I never tire of looking at this city. Despite the stories I’ve been able to wring out of it, driving a taxi is mostly drudgery, so having the views I have let my mind go places even when it feels like I’m going nowhere. I’m not the only one either. Chicago has that effect on a lot of people. In the last few years some sites have sprung up that document the city’s past in one way or another. Calumet 412 and Chicago Past share archival photographs and other ephemera, occasionally going back to before The Fire. I seem to spend time every day lately re-posting pictures that these two dig up. Sometimes it’s frustrating when images are posted with no proper attribution but that’s an endemic problem to much of the internet. Who actually made what isn’t of much import to most these days. These images are passed around and around and around—eventually becoming a sort of visual game of broken telephone—with captions and comments added, edited, and subtracted along the way. Despite this, when the picture is of a place you know in some way, it retains its magnetic pull.
It’s not nostalgia that draws me to old pictures of Chicago, it’s more that—having trod those same streets so many times—seeing how they used to be connects me to them all the more. My friend, Noah Vaughn, started Chicago Screenshots to document how this town has been portrayed in the movies over the years. By focusing on the backgrounds and the built environment rather than the actors, he’s able to put us in these still frames in a way the filmmakers never did. Most of us don’t spend our days as stars of what we survey but rather as bit players or just part of the scenery. Movies often trade in a magical unreality but Vaughn’s work emphasizes the places from which the fantasies spring; these places are the everyday ones in which most of us live.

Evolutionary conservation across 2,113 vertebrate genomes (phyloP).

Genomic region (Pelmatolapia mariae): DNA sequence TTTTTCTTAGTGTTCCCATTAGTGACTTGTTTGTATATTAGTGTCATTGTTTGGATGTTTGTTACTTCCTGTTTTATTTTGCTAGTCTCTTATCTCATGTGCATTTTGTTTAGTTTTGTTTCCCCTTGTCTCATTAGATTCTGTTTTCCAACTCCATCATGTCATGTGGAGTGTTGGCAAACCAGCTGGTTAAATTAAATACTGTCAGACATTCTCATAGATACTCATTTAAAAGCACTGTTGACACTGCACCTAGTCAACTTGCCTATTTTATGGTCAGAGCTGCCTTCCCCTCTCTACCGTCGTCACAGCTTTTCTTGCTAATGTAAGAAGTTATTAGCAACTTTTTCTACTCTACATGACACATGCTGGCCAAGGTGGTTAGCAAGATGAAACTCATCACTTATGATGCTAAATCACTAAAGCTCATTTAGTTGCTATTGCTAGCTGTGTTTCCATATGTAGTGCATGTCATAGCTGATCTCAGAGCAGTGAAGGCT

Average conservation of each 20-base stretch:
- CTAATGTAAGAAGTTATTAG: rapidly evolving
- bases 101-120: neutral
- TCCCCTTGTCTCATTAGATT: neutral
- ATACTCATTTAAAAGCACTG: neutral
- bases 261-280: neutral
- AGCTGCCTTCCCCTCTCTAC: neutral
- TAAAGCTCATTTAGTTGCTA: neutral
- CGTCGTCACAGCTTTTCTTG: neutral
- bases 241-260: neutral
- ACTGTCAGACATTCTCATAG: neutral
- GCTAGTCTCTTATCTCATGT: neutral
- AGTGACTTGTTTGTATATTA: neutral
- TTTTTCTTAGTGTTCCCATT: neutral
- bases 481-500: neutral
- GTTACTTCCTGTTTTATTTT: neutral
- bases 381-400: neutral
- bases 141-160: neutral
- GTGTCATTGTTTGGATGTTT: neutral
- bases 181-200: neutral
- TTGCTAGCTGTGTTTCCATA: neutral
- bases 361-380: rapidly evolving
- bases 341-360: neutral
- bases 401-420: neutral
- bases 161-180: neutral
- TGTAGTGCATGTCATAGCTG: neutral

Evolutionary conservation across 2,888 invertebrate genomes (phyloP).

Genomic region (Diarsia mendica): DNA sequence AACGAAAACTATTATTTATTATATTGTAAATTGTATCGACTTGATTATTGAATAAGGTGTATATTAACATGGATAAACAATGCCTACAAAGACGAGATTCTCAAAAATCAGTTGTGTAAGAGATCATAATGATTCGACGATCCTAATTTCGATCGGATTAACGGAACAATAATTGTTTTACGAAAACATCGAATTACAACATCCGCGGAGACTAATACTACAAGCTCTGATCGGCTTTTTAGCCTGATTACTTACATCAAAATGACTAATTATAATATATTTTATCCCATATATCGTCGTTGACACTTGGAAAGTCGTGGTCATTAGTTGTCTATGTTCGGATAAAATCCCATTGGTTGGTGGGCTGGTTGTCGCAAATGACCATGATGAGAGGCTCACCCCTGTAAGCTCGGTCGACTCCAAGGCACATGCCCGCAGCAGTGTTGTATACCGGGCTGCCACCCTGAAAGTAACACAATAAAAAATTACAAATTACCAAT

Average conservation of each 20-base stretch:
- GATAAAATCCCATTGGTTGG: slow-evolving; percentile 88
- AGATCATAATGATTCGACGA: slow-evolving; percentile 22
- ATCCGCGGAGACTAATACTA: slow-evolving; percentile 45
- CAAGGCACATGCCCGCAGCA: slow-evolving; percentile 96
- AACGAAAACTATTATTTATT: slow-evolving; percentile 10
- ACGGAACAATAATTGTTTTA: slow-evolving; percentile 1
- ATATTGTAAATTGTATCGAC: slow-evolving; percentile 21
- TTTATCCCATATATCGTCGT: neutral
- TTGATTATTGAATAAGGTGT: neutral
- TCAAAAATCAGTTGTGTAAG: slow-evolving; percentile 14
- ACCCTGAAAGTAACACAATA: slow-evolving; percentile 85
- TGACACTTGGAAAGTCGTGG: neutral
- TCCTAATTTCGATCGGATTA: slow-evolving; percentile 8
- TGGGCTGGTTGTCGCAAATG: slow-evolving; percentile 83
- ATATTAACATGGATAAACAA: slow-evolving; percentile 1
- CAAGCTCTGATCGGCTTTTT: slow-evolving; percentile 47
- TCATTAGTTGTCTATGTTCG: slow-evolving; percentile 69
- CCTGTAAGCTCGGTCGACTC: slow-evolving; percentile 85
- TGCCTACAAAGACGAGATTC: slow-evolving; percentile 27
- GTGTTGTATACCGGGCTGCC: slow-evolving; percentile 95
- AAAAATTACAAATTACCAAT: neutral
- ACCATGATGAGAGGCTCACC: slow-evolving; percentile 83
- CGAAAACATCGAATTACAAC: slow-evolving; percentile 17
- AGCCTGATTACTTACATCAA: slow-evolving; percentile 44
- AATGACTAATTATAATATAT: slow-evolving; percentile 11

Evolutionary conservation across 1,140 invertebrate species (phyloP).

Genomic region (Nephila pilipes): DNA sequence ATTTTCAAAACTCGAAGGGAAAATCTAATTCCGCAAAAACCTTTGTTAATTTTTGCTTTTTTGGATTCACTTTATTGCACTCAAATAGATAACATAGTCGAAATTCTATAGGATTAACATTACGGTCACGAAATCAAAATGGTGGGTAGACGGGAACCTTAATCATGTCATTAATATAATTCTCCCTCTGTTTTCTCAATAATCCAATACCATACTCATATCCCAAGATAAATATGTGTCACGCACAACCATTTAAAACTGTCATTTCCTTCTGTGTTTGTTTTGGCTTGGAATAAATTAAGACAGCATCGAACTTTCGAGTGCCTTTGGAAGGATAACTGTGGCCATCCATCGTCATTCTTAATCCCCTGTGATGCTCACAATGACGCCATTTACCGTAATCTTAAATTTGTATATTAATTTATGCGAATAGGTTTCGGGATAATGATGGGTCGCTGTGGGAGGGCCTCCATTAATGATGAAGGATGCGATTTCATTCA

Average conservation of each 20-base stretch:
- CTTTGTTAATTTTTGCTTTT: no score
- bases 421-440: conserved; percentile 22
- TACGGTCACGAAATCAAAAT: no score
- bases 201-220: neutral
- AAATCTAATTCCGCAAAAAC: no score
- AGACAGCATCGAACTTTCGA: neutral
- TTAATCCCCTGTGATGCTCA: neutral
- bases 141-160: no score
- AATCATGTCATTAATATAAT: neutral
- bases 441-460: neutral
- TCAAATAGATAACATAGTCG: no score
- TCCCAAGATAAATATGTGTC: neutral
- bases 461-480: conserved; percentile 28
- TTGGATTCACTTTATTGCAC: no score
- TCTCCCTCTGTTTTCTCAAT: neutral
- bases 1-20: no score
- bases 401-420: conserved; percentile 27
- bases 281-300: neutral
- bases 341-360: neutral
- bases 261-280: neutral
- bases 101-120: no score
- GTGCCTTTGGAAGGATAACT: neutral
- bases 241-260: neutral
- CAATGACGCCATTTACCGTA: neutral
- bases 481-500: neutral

When I saw The Interrupters last year the thing that moved me almost as much as the stories of people being walked back from the edge, was that I’ve been through so many of places where the film is set. I wasn’t in those gangs and I don’t live in Englewood, Little Village, or Roseland, but I’ve driven people to and from all these places many times. I have stories that take place there. When you know the physical place where a tragedy occurs it makes it that much more real. It’s no longer an abstraction when you’ve actually been there. Most movies take us far away from the everyday, this one brings it up close.
Last night I saw Andrew Davis’s Stony Island. In the Q & A that followed the screening, an older woman thanked the filmmaker for bringing back so many memories, of showing how Chicago used to be. To me though, the ‘70s Chicago it showed was the same Chicago I see on the archival sites mentioned above, the same one that Vaughn freezes in his screenshots, and the same one I see out the windows of my cab every day.
The cars aren’t as cool, a lot of the old buildings are gone—with new, often uglier ones taking their place—but it’s still the same place to me. The one I learned about from Nelson Algren years before I ever got here, the city I can’t imagine ever leaving.